Who are the Virginia Cavaliers?

Virginia Cavaliers

2009 record: 1-3 (1-0 in the ACC)

2008 record: 5-7 (3-5 ACC)

2008 Sagarin: 47

2009 Sagarin: 69

Coach: Al Groh (9th season, 57-47)

Series: First meeting

Video: 3:30 p.m., ESPN360 (no TV, Internet only)

On Saturday, Indiana and Virginia will meet on the football field for the first time.  As the week continues, I'll discuss the 2009 Cavaliers, who after a rough 0-3 start that included a loss to I-AA William & Mary rebounded to upset North Carolina 16-3 on the road last weekend.  Still, given the lack of history between the programs, it's worth a look at where Virginia stands as a program. 

 

One of the most interesting aspects of UVa's recent history has been coaching longevity.  Al Groh, the former coach of the New York Jets, left the NFL for Charlottesville in 2001 and is in his ninth year.  He and Bill Lynch shared space on many a preseason "hot seat" list.  Groh succeeded George Welsh, who spent 19 years at Virginia and won 60 percent of his games there.  That means that Virginia has had only two coaches in the last 28 years.  The only other major programs that come to mind with similar stability are Florida State (Bobby Bowden), Virginia Tech (Frank Beamer and Bill Dooley), Iowa (Hayden Fry and Kirk Ferentz), and Penn State (Joe Paterno). 

While all of those programs have been more successful than Virginia, the Cavaliers were solid under Welsh, with 17 .500 or better seasons in 19 years.  In 1990, Virginia spent three weeks ranked #1 in the nation before losing four of five games down the stretch.  On the other hand, the Cavaliers have never finished the season ranked in the AP top 10 (for reference, IU has done so twice, in 1945 and 1967). Virginia has played in 17 bowl games, all since 1984.  The Cavaliers' 23-22 loss to Tennessee in the Sugar Bowl following the 1990 season was Virginia's only appearance in what are now the BCS bowls. While Groh has not been as successful as Welsh, he has won eight or more games in four of his first eight seasons.   On the other hand, he has produced two losing seasons of the last three and speculation suggests that he won't survive a third.

While IU and Virginia never have played in football, the two schools have played some memorable games in other sports:

1984 NCAA Basketball Tournament: IU's upset of top-ranked North Carolina in the 1984 NCAA Tournament has become the stuff of legend, the game in which Dan Dakich shut down, relatively, national player of the year Michael Jordan.  Less remembered is the next game, the regional final, in which IU lost to the #7 seed Virginia, an improbable Final Four participant the year after losing Ralph Sampson to the NBA.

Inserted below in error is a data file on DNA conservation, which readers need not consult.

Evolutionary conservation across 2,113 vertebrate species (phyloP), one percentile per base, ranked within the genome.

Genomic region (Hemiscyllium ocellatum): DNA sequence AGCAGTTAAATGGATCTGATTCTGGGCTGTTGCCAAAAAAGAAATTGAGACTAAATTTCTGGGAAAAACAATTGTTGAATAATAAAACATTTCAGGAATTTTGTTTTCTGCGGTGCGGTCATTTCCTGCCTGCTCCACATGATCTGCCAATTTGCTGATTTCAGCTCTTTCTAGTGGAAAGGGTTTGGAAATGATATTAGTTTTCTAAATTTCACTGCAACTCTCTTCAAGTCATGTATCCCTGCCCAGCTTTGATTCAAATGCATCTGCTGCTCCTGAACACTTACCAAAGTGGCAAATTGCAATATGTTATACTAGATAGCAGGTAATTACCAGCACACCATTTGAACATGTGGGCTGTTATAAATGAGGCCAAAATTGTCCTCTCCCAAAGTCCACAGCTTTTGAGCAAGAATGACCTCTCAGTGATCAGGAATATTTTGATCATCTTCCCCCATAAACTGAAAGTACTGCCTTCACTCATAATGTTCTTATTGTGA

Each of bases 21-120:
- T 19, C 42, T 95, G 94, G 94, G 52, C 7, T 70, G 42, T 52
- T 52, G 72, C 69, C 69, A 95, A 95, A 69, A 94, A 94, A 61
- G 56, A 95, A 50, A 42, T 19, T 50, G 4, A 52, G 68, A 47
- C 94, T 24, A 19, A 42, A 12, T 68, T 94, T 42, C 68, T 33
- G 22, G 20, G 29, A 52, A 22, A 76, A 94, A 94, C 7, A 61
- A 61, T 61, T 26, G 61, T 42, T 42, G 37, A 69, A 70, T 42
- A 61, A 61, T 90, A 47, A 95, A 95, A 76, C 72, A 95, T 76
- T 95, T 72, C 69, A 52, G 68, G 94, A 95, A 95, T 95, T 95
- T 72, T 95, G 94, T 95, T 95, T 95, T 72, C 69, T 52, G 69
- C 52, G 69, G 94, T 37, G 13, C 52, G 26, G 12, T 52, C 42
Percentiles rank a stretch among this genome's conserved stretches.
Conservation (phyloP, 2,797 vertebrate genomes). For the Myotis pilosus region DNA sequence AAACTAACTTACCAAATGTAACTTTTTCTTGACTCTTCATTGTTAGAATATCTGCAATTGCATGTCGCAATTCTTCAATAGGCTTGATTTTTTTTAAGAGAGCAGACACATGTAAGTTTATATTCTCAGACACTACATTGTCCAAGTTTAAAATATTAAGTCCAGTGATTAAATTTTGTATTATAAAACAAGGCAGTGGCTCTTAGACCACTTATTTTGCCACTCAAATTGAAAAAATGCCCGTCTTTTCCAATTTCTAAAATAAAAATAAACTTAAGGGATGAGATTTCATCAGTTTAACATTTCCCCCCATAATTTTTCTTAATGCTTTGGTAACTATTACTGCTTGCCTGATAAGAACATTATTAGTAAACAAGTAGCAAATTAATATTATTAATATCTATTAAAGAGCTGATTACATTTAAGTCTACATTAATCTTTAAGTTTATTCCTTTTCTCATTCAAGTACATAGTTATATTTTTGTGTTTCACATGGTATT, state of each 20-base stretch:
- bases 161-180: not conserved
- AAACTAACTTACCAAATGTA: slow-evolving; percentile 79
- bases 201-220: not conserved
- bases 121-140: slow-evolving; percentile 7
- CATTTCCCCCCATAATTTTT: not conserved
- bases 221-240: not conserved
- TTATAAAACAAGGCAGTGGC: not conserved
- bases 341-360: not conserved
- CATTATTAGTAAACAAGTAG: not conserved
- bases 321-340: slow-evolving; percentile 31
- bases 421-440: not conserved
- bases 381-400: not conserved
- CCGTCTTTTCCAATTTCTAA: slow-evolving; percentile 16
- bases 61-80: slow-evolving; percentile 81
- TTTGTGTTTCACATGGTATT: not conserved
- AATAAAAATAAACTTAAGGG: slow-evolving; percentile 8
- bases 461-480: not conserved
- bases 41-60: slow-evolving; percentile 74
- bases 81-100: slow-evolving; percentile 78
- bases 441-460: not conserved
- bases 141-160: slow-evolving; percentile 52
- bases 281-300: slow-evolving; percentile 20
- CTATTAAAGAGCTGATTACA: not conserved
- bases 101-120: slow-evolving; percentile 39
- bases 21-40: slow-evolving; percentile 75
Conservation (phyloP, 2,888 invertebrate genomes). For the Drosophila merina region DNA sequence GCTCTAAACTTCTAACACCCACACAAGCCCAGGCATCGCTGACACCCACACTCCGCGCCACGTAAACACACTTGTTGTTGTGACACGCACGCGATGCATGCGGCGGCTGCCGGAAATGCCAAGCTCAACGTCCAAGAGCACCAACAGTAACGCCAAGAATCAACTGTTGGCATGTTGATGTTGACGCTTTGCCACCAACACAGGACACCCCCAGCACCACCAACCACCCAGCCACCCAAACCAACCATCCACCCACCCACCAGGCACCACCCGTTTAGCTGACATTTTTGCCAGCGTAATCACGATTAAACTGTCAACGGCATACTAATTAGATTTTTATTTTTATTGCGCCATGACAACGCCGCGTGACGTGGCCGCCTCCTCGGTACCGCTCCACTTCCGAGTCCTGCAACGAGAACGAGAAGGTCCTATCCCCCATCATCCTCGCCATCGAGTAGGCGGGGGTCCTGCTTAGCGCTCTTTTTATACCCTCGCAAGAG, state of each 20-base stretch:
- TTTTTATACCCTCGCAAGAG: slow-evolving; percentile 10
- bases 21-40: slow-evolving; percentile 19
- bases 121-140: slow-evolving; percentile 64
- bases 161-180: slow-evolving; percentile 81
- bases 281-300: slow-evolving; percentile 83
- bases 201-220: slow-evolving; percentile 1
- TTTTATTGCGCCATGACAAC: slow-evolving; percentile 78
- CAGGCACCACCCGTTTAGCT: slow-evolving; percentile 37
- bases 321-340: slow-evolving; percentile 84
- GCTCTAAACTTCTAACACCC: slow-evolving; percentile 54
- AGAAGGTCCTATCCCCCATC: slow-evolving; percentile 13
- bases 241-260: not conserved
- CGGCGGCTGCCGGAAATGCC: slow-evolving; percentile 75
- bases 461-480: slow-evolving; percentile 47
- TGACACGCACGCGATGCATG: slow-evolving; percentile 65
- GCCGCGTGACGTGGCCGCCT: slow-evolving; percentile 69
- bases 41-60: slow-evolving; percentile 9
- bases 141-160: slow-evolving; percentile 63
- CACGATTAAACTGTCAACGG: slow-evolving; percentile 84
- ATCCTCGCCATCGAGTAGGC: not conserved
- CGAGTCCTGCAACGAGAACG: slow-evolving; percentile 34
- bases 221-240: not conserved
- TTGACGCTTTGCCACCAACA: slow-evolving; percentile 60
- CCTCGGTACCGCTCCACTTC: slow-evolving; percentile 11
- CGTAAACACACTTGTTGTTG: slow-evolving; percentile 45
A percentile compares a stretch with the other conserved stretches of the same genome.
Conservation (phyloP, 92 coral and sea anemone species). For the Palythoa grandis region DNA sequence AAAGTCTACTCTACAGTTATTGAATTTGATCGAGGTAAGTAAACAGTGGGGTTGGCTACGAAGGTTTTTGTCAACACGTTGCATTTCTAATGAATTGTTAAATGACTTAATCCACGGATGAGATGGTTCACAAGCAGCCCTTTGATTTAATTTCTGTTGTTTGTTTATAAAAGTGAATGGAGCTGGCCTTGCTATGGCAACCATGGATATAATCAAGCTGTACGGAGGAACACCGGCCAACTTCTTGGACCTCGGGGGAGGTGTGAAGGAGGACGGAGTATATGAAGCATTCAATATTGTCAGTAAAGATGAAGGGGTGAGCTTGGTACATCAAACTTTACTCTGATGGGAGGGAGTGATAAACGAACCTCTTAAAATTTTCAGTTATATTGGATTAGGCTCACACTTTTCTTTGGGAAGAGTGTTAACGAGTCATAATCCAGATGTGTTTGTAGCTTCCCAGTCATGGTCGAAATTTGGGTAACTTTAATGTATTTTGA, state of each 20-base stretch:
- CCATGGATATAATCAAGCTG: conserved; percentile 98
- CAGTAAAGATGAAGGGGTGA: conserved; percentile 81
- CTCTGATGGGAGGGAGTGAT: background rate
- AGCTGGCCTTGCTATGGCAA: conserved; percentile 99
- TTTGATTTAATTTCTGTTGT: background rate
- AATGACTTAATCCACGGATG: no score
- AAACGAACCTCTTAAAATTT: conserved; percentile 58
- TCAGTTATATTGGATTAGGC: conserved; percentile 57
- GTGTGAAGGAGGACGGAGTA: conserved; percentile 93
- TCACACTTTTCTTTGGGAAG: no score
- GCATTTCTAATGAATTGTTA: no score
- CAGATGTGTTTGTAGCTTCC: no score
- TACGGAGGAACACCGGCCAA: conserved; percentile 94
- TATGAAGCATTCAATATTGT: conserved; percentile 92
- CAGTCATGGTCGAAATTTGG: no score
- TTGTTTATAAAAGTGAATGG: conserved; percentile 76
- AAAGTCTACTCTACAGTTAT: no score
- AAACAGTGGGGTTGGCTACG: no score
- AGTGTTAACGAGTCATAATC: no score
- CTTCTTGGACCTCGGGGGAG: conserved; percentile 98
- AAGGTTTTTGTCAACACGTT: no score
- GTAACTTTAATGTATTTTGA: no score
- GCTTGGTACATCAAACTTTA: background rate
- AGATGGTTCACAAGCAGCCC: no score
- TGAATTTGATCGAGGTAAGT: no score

2002 Maui Invitational: The news isn't all bad.  In 2002, just months after IU's own improbable run to the Final Four, the Hoosiers beat Virginia 70-63 in the championship game of the Maui Invitational.  Of course, reading the recap of that game evokes memories of unfulfilled expectations:

Bracey Wright scored 21 points and his fellow freshman guard Marshall Strickland added 15 as No. 19 Indiana beat Virginia, 70-63, last night at Lahaina, Hawaii, to win the Maui Invitational for the first time.

Ah, how bright the future looked in November 2002. 

1994 NCAA Men's Soccer Championship: in 1994, IU and Virginia squared off for the men's soccer NCAA title.  The Cavaliers, then led by future US national coach Bruce Arena, were the three time defending NCAA champions and held off an excellent IU team led by Brian Maisonneuve and Todd Yeagley, 1-0.  If it's any consolation, that was UVa's most recent title, but IU has won the NCAA Tournament four times since that loss. 

Finally, to those of you who are going to this game, I am jealous.  If you are young and unattached, hit the road.  UVa is reputed to have a beautiful campus, Charlottesville is supposed to be a great college town, and the university itself, founded by Thomas Jefferson, is one of the most historically and architecturally significant of all American universities, public or private.  I wish this game were coming at a time in my life when I could get away.  For those of your who are so fortunate, enjoy.

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